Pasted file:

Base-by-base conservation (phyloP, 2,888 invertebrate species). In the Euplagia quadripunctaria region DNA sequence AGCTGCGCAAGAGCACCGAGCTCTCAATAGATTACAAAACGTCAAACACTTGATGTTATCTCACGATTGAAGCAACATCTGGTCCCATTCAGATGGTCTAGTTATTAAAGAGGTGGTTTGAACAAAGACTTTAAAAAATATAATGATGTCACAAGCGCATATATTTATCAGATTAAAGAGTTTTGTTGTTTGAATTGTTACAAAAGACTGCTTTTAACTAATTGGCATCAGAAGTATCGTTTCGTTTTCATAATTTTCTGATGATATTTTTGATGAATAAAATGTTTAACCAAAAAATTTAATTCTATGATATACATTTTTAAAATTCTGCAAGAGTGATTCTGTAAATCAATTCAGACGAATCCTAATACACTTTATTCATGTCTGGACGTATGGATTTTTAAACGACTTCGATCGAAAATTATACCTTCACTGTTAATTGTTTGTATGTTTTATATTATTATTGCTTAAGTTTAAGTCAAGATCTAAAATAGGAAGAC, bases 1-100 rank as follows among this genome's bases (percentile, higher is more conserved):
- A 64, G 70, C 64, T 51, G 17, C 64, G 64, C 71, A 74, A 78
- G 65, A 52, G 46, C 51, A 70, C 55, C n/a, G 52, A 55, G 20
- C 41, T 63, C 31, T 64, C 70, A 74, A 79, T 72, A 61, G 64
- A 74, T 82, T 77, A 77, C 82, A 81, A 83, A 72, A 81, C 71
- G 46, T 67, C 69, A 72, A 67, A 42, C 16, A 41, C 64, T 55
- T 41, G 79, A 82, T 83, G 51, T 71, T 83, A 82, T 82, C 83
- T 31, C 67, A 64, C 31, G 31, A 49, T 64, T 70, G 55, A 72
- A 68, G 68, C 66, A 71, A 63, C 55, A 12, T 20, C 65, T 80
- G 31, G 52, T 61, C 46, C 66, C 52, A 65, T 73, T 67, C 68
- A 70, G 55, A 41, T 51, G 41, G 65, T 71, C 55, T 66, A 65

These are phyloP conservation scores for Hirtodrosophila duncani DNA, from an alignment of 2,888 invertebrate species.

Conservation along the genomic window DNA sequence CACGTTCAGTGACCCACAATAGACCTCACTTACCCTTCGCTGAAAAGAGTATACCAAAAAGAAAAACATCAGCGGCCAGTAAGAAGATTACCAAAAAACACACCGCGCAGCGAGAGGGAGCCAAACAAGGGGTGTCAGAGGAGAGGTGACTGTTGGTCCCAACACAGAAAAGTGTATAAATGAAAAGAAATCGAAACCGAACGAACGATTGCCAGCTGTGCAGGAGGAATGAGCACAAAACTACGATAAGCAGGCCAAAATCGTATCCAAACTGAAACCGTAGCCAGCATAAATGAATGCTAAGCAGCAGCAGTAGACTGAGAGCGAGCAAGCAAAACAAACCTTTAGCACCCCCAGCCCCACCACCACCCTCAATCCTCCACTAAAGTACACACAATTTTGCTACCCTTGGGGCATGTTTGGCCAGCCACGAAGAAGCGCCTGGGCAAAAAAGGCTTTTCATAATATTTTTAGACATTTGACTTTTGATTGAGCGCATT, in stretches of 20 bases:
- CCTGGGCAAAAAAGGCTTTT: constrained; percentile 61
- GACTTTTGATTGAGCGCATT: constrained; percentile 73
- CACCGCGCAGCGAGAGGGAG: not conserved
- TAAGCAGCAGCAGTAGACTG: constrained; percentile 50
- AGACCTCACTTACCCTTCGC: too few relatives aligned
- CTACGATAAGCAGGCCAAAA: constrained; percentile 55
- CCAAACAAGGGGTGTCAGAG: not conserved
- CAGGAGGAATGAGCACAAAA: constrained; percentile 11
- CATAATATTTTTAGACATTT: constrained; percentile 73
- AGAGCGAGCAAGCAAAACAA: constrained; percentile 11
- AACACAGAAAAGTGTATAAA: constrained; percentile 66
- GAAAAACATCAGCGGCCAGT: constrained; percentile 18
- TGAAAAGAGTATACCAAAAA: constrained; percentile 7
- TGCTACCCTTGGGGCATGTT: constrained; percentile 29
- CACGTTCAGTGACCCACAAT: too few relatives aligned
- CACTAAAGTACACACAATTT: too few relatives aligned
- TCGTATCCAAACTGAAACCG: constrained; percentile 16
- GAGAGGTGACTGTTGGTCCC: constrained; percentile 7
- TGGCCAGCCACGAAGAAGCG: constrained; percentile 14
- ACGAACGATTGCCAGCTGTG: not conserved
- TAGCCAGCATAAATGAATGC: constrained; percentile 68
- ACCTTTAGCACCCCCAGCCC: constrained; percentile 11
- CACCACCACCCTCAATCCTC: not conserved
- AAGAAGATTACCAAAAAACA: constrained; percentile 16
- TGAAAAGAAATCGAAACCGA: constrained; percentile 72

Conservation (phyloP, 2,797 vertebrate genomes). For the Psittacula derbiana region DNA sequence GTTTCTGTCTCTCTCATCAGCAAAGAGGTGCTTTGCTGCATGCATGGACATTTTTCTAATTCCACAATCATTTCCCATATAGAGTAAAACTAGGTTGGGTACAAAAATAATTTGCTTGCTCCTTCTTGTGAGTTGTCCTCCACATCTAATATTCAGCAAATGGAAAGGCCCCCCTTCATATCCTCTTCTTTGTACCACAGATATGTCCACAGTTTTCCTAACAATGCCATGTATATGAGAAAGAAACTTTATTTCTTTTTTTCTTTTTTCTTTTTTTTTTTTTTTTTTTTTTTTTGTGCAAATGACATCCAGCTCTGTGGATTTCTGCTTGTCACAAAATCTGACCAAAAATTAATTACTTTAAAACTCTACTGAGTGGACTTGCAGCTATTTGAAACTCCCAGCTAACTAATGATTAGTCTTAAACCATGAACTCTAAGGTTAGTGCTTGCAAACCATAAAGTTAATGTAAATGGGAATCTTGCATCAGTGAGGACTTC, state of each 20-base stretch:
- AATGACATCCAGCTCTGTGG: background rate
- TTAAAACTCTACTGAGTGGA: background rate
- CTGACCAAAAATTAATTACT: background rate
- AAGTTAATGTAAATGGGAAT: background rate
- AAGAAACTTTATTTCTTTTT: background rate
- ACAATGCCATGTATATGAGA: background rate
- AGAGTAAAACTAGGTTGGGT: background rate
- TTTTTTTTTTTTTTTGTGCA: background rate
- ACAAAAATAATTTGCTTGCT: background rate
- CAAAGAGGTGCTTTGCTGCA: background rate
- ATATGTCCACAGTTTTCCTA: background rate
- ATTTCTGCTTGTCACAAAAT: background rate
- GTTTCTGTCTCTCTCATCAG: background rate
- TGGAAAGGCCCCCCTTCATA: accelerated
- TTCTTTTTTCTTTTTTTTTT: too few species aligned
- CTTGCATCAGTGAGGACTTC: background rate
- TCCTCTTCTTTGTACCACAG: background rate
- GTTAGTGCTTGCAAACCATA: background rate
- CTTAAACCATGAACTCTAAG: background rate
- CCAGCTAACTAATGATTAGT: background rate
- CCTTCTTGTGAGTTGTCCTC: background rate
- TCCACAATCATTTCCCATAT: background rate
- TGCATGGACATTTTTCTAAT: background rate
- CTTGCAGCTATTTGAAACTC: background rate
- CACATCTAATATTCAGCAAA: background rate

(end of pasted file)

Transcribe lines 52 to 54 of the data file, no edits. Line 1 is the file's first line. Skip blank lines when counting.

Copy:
- GTTTCTGTCTCTCTCATCAG: background rate
- TGGAAAGGCCCCCCTTCATA: accelerated
- TTCTTTTTTCTTTTTTTTTT: too few species aligned